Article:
After their first month on the Western Front, the men of the 12th Battalion, Royal Irish Rifles were facing up to the onset of the French winter.
We continue our look back on the experiences of so many local men who found themselves far away from home through our ongoing examination of the unit’s ‘war diary’ which was written up by a selected officer and sent back to the Divisional headquarters.
The war diary for November records a major change in the structure of the battalion.
“Notification was received yesterday that Lt. Col. McCalmont had been appointed to command the 1st Bn Irish Guards and that Major G. Bull, 1st Royal Irish Fusiliers, was appointed to commanding the 12th R. Ir Rifles. Today (November 1), Col. McCalmont left the Bn. which he had raised and trained for a year, amid the regret of all ranks.”
The following day, the new C.O. received his first independent asessment of the men and officers under his command. Major (soon to be Lt. Col.) Bull would have had good reason to be pleased with the report received from the General Officer of the 4th Division to which the 12th R. Ir. Rifles had been attached for instruction. The war diary proudly records: “Officers had their men well under control and are keen and capable. NCOs are of fair capacity but still have much to learn and lack confidence in themselves, but displayed keenness and anxiety to learn. Discipline was excellent and above the average of most battalions recently attached. Learning was excellent. Signallers require more training especially on the buzzer (morse code). The Bn. is well commanded and its general system is good.”
Receipt of ‘this satisfactory report’ was also a matter of pride to the 36th (Ulster) Division’s GOC, who sent a note to this effect to the battalion.
Thankfully, a ‘new hand’ takes over the keeping of the war diary on November 3! The entries up that date had been inserted in the frustrating scribble of Captain & Adjutant the Hon. R. W. H. (Hugh) O’Neill, brother of Captain Arthur O’Neill, who as MP for Mid-Antrim had been the first parliamentarian killed on active service in the war. The diary notes that O’Neill (who was to become MP for Mid-Antrim after the war) left to take up duties at Divisional HQ as claims officer. His position as adjutant was filled by Captain G. Thompson. What this says about O’Neill’s administrative ability is a matter for debate but from a historical perspective, one can only rejoice at the neat, legible writing and attention to detail which characterised Thompson’s work!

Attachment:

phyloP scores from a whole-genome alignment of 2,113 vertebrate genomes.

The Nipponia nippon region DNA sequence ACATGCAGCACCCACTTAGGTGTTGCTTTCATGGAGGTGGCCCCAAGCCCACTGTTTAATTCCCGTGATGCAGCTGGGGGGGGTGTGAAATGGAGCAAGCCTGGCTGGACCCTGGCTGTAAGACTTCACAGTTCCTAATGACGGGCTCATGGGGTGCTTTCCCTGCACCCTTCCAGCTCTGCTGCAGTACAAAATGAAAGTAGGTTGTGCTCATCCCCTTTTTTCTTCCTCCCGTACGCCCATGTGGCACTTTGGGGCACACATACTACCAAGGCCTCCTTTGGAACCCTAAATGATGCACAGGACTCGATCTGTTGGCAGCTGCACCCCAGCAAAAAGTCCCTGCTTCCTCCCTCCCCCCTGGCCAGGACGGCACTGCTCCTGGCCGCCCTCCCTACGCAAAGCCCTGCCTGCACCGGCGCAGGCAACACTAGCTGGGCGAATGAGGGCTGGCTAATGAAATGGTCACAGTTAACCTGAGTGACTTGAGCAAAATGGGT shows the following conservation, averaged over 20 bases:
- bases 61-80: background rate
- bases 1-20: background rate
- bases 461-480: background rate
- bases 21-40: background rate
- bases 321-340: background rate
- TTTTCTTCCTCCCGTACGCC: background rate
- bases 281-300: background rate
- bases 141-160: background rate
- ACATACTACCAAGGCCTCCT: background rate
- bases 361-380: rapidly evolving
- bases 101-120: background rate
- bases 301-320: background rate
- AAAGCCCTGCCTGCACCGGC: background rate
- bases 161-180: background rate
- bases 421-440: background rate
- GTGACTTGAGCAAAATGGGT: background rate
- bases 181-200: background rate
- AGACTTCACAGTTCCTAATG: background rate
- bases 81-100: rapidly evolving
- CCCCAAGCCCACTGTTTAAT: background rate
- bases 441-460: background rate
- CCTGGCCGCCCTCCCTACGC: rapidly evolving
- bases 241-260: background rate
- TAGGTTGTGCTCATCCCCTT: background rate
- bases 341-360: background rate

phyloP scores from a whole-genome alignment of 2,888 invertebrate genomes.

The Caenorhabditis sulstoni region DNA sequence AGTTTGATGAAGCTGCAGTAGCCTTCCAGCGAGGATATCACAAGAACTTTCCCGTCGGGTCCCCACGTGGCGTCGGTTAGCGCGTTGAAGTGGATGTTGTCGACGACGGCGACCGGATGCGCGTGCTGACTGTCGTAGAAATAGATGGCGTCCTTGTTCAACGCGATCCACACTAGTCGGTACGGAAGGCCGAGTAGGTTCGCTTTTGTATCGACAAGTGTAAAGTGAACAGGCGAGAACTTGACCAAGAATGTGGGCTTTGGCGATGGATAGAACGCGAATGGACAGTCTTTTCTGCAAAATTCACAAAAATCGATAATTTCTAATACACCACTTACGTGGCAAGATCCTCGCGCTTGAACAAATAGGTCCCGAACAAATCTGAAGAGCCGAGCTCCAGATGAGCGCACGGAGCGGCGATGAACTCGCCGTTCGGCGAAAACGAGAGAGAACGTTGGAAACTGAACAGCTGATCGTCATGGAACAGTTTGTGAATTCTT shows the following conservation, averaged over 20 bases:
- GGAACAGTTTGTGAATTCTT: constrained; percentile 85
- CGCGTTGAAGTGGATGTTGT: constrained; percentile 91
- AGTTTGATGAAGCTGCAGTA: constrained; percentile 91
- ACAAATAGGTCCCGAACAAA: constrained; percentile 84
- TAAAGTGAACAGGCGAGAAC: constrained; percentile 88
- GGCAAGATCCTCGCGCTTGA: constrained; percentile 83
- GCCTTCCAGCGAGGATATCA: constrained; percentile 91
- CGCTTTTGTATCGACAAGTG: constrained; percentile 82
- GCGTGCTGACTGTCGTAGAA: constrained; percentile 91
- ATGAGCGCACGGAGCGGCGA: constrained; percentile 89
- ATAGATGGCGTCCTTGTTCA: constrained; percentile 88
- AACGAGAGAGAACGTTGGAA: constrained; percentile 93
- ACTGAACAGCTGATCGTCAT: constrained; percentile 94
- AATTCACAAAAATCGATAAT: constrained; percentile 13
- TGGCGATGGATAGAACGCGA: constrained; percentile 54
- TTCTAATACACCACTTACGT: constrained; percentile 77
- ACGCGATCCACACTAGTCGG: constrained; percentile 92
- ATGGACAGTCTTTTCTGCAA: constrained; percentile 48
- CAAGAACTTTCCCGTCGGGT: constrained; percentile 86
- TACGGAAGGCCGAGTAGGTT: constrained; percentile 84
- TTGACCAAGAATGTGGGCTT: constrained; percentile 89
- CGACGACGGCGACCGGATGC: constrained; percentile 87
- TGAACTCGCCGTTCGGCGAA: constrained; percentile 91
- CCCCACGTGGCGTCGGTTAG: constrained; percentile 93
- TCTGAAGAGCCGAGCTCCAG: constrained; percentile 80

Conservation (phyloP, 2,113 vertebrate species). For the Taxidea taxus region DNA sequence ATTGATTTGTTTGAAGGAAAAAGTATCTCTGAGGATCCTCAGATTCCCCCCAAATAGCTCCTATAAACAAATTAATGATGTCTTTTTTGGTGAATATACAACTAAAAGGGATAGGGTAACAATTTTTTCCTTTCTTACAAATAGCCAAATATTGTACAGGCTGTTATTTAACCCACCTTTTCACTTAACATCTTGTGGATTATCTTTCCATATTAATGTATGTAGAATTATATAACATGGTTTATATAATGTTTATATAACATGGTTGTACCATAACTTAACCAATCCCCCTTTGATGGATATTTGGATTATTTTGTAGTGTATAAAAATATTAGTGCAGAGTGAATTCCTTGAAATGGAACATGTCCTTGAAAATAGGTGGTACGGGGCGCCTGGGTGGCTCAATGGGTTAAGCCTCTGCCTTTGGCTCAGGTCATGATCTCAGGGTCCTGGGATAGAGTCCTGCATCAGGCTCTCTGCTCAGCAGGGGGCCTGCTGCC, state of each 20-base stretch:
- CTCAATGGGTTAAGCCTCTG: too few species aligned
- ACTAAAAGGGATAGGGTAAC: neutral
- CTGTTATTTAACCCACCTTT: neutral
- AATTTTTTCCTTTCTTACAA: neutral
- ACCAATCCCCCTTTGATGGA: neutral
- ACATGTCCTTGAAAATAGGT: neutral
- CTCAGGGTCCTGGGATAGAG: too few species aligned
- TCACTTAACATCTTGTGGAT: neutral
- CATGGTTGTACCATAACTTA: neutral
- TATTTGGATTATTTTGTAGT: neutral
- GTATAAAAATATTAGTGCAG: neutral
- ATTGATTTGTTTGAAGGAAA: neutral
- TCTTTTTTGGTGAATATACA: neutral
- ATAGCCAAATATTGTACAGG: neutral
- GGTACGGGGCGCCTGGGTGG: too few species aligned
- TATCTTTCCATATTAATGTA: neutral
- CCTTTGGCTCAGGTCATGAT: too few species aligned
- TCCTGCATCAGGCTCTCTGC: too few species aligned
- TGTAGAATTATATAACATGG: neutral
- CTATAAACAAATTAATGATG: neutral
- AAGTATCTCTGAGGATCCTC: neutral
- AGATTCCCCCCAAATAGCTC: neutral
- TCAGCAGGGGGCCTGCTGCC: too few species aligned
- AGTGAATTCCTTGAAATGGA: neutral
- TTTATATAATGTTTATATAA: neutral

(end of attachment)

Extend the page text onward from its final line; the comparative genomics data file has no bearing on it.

From November 3 to 14, the Bn.remained at Bernaville, taking part in various Brigade training exercises.
On the 14th of the month, the Central Antrims marched off to billets in Halloy on a route which took them through Doullens. Thompson recorded: ‘No men fell out on the march.’ After an overnight stay, the Bn. was on the move again. ‘A’ and ‘B” coys. went to the trenches at Fonquvillers (inevitably Funkyvillers in the trench argot) where they were attached to the 5th and 7th Warwicks respectively. HQ, ‘C’ and ‘D’ coys went to Bayencourt where they camped under canvas in snowy weather which had the extra bite of a bitter frost. In the following few days, the situation remained unchanged although the men of ‘C’ and ‘D’ coys were given an introduction to what many infantrymen regarded as the curse of the trenches … the dreaded ‘working party’. On the 20th, ‘A’ and ‘B’ coys were relieved by ‘C’ and ‘D’.
The diary noted that time spent in the trenches was ‘very trying’ owing to their ‘wet and dirty condition’ … in months and years to come the Bn. would experience the full spectrum of Western front weather and ground conditions. On November 23, the diary recorded that ‘No. 18003 Lance Corpl. H. Kellet of ‘B’ Company, a stretcher bearer, was wounded in the arm. The following day, the 12th R. Ir. Rifles played their first football match on French soil, recording a 4-1 victory over the 5th Royal Warwicks.
After this sporting success, it was back on the road for the 12th Bn. with matches to Puchevillers (‘no men fell out’) and onwards during the next few days until they reached Les Quesnoy. On the 29th the battalion practiced with ‘tube helmets’ – a reference to the gas masks which had become vital since the introduction of chemical warfare in early 1915.